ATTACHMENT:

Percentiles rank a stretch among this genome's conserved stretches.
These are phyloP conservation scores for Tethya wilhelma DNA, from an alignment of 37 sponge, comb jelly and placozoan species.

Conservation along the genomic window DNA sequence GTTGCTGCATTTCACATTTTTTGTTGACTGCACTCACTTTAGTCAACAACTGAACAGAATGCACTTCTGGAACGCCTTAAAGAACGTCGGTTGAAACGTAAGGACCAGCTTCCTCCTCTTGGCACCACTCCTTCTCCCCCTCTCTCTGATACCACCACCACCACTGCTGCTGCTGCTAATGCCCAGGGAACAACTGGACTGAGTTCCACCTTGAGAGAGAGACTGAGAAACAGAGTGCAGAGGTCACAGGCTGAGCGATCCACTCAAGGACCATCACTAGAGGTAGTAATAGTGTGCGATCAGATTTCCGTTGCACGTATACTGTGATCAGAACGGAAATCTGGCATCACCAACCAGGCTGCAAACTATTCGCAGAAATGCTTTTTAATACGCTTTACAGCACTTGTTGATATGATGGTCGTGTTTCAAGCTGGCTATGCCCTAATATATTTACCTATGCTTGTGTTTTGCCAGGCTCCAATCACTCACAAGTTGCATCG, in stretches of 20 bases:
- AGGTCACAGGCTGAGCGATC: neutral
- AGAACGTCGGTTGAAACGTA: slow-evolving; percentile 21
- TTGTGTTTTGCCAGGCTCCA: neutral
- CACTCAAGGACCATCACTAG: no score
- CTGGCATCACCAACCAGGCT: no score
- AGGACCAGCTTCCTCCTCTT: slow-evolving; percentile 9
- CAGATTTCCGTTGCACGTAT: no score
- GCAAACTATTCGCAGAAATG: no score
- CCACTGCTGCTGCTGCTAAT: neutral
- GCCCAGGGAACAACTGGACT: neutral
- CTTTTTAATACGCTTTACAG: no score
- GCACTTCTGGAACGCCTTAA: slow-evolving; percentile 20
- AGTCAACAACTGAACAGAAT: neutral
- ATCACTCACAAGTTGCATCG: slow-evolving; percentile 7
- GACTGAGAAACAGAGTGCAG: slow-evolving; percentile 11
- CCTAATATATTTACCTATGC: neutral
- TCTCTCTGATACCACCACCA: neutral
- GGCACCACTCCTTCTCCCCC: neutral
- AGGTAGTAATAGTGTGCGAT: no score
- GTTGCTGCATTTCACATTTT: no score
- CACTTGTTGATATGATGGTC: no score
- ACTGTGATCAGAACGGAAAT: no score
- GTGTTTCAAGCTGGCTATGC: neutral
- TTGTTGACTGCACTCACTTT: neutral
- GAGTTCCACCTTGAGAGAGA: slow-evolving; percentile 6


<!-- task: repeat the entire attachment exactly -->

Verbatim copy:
Percentiles rank a stretch among this genome's conserved stretches.
These are phyloP conservation scores for Tethya wilhelma DNA, from an alignment of 37 sponge, comb jelly and placozoan species.

Conservation along the genomic window DNA sequence GTTGCTGCATTTCACATTTTTTGTTGACTGCACTCACTTTAGTCAACAACTGAACAGAATGCACTTCTGGAACGCCTTAAAGAACGTCGGTTGAAACGTAAGGACCAGCTTCCTCCTCTTGGCACCACTCCTTCTCCCCCTCTCTCTGATACCACCACCACCACTGCTGCTGCTGCTAATGCCCAGGGAACAACTGGACTGAGTTCCACCTTGAGAGAGAGACTGAGAAACAGAGTGCAGAGGTCACAGGCTGAGCGATCCACTCAAGGACCATCACTAGAGGTAGTAATAGTGTGCGATCAGATTTCCGTTGCACGTATACTGTGATCAGAACGGAAATCTGGCATCACCAACCAGGCTGCAAACTATTCGCAGAAATGCTTTTTAATACGCTTTACAGCACTTGTTGATATGATGGTCGTGTTTCAAGCTGGCTATGCCCTAATATATTTACCTATGCTTGTGTTTTGCCAGGCTCCAATCACTCACAAGTTGCATCG, in stretches of 20 bases:
- AGGTCACAGGCTGAGCGATC: neutral
- AGAACGTCGGTTGAAACGTA: slow-evolving; percentile 21
- TTGTGTTTTGCCAGGCTCCA: neutral
- CACTCAAGGACCATCACTAG: no score
- CTGGCATCACCAACCAGGCT: no score
- AGGACCAGCTTCCTCCTCTT: slow-evolving; percentile 9
- CAGATTTCCGTTGCACGTAT: no score
- GCAAACTATTCGCAGAAATG: no score
- CCACTGCTGCTGCTGCTAAT: neutral
- GCCCAGGGAACAACTGGACT: neutral
- CTTTTTAATACGCTTTACAG: no score
- GCACTTCTGGAACGCCTTAA: slow-evolving; percentile 20
- AGTCAACAACTGAACAGAAT: neutral
- ATCACTCACAAGTTGCATCG: slow-evolving; percentile 7
- GACTGAGAAACAGAGTGCAG: slow-evolving; percentile 11
- CCTAATATATTTACCTATGC: neutral
- TCTCTCTGATACCACCACCA: neutral
- GGCACCACTCCTTCTCCCCC: neutral
- AGGTAGTAATAGTGTGCGAT: no score
- GTTGCTGCATTTCACATTTT: no score
- CACTTGTTGATATGATGGTC: no score
- ACTGTGATCAGAACGGAAAT: no score
- GTGTTTCAAGCTGGCTATGC: neutral
- TTGTTGACTGCACTCACTTT: neutral
- GAGTTCCACCTTGAGAGAGA: slow-evolving; percentile 6